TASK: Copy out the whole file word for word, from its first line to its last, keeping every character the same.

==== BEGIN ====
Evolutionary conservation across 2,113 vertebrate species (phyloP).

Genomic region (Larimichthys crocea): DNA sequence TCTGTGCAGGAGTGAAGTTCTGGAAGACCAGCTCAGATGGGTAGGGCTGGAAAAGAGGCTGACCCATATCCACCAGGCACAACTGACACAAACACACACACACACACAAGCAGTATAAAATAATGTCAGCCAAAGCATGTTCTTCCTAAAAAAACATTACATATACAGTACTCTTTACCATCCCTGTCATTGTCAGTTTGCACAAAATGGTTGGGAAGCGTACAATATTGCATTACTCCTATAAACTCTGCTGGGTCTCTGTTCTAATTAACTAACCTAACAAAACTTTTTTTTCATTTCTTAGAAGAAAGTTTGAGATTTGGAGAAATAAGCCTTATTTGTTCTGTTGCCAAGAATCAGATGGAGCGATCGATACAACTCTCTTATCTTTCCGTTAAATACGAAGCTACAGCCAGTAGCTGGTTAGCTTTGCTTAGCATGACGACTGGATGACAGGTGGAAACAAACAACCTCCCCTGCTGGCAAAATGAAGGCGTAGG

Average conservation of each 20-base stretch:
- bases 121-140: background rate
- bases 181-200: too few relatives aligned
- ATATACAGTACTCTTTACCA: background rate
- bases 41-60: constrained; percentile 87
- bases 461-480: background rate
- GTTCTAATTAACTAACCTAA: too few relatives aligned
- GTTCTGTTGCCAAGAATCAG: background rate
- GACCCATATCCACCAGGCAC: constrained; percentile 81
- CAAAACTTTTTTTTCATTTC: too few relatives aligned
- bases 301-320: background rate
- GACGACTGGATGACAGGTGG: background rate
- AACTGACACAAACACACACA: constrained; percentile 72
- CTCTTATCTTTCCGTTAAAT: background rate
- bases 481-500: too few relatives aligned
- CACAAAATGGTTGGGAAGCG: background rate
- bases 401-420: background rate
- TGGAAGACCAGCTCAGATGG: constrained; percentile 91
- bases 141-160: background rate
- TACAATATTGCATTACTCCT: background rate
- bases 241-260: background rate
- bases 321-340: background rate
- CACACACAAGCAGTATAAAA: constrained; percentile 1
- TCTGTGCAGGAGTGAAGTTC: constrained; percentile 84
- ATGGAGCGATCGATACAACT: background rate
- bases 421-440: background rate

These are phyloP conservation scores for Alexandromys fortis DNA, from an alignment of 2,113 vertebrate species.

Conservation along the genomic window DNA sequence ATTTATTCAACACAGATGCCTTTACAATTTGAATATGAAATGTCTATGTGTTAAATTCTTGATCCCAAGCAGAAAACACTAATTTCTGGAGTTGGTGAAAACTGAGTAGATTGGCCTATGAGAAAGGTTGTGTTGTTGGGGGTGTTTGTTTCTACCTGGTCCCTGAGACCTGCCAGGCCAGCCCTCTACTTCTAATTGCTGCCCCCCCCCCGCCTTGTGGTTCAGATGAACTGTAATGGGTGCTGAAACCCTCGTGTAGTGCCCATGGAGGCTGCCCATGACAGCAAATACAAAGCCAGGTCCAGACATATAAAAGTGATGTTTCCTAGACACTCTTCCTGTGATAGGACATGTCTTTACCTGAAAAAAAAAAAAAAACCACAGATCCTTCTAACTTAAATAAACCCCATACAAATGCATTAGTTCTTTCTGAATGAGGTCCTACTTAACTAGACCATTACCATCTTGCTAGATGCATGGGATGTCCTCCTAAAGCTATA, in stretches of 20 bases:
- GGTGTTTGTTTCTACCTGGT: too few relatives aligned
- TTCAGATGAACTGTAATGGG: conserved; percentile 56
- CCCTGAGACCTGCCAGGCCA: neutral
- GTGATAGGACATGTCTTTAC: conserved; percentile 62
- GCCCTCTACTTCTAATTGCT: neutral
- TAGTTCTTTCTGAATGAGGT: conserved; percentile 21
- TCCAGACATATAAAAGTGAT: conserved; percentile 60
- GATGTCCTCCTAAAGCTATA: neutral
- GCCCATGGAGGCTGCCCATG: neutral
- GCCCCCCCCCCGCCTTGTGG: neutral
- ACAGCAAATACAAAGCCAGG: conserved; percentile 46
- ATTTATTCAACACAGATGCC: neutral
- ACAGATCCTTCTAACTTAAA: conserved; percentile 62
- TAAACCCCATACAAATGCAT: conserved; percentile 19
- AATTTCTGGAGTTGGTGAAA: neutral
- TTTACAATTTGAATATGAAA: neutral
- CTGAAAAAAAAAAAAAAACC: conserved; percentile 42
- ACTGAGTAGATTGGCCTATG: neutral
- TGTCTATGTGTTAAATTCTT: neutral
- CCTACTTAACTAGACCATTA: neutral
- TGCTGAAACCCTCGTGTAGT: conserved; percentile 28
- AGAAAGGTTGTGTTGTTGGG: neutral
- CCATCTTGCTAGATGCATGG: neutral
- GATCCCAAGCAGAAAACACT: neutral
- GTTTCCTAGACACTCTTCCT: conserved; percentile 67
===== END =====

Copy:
Evolutionary conservation across 2,113 vertebrate species (phyloP).

Genomic region (Larimichthys crocea): DNA sequence TCTGTGCAGGAGTGAAGTTCTGGAAGACCAGCTCAGATGGGTAGGGCTGGAAAAGAGGCTGACCCATATCCACCAGGCACAACTGACACAAACACACACACACACACAAGCAGTATAAAATAATGTCAGCCAAAGCATGTTCTTCCTAAAAAAACATTACATATACAGTACTCTTTACCATCCCTGTCATTGTCAGTTTGCACAAAATGGTTGGGAAGCGTACAATATTGCATTACTCCTATAAACTCTGCTGGGTCTCTGTTCTAATTAACTAACCTAACAAAACTTTTTTTTCATTTCTTAGAAGAAAGTTTGAGATTTGGAGAAATAAGCCTTATTTGTTCTGTTGCCAAGAATCAGATGGAGCGATCGATACAACTCTCTTATCTTTCCGTTAAATACGAAGCTACAGCCAGTAGCTGGTTAGCTTTGCTTAGCATGACGACTGGATGACAGGTGGAAACAAACAACCTCCCCTGCTGGCAAAATGAAGGCGTAGG

Average conservation of each 20-base stretch:
- bases 121-140: background rate
- bases 181-200: too few relatives aligned
- ATATACAGTACTCTTTACCA: background rate
- bases 41-60: constrained; percentile 87
- bases 461-480: background rate
- GTTCTAATTAACTAACCTAA: too few relatives aligned
- GTTCTGTTGCCAAGAATCAG: background rate
- GACCCATATCCACCAGGCAC: constrained; percentile 81
- CAAAACTTTTTTTTCATTTC: too few relatives aligned
- bases 301-320: background rate
- GACGACTGGATGACAGGTGG: background rate
- AACTGACACAAACACACACA: constrained; percentile 72
- CTCTTATCTTTCCGTTAAAT: background rate
- bases 481-500: too few relatives aligned
- CACAAAATGGTTGGGAAGCG: background rate
- bases 401-420: background rate
- TGGAAGACCAGCTCAGATGG: constrained; percentile 91
- bases 141-160: background rate
- TACAATATTGCATTACTCCT: background rate
- bases 241-260: background rate
- bases 321-340: background rate
- CACACACAAGCAGTATAAAA: constrained; percentile 1
- TCTGTGCAGGAGTGAAGTTC: constrained; percentile 84
- ATGGAGCGATCGATACAACT: background rate
- bases 421-440: background rate

These are phyloP conservation scores for Alexandromys fortis DNA, from an alignment of 2,113 vertebrate species.

Conservation along the genomic window DNA sequence ATTTATTCAACACAGATGCCTTTACAATTTGAATATGAAATGTCTATGTGTTAAATTCTTGATCCCAAGCAGAAAACACTAATTTCTGGAGTTGGTGAAAACTGAGTAGATTGGCCTATGAGAAAGGTTGTGTTGTTGGGGGTGTTTGTTTCTACCTGGTCCCTGAGACCTGCCAGGCCAGCCCTCTACTTCTAATTGCTGCCCCCCCCCCGCCTTGTGGTTCAGATGAACTGTAATGGGTGCTGAAACCCTCGTGTAGTGCCCATGGAGGCTGCCCATGACAGCAAATACAAAGCCAGGTCCAGACATATAAAAGTGATGTTTCCTAGACACTCTTCCTGTGATAGGACATGTCTTTACCTGAAAAAAAAAAAAAAACCACAGATCCTTCTAACTTAAATAAACCCCATACAAATGCATTAGTTCTTTCTGAATGAGGTCCTACTTAACTAGACCATTACCATCTTGCTAGATGCATGGGATGTCCTCCTAAAGCTATA, in stretches of 20 bases:
- GGTGTTTGTTTCTACCTGGT: too few relatives aligned
- TTCAGATGAACTGTAATGGG: conserved; percentile 56
- CCCTGAGACCTGCCAGGCCA: neutral
- GTGATAGGACATGTCTTTAC: conserved; percentile 62
- GCCCTCTACTTCTAATTGCT: neutral
- TAGTTCTTTCTGAATGAGGT: conserved; percentile 21
- TCCAGACATATAAAAGTGAT: conserved; percentile 60
- GATGTCCTCCTAAAGCTATA: neutral
- GCCCATGGAGGCTGCCCATG: neutral
- GCCCCCCCCCCGCCTTGTGG: neutral
- ACAGCAAATACAAAGCCAGG: conserved; percentile 46
- ATTTATTCAACACAGATGCC: neutral
- ACAGATCCTTCTAACTTAAA: conserved; percentile 62
- TAAACCCCATACAAATGCAT: conserved; percentile 19
- AATTTCTGGAGTTGGTGAAA: neutral
- TTTACAATTTGAATATGAAA: neutral
- CTGAAAAAAAAAAAAAAACC: conserved; percentile 42
- ACTGAGTAGATTGGCCTATG: neutral
- TGTCTATGTGTTAAATTCTT: neutral
- CCTACTTAACTAGACCATTA: neutral
- TGCTGAAACCCTCGTGTAGT: conserved; percentile 28
- AGAAAGGTTGTGTTGTTGGG: neutral
- CCATCTTGCTAGATGCATGG: neutral
- GATCCCAAGCAGAAAACACT: neutral
- GTTTCCTAGACACTCTTCCT: conserved; percentile 67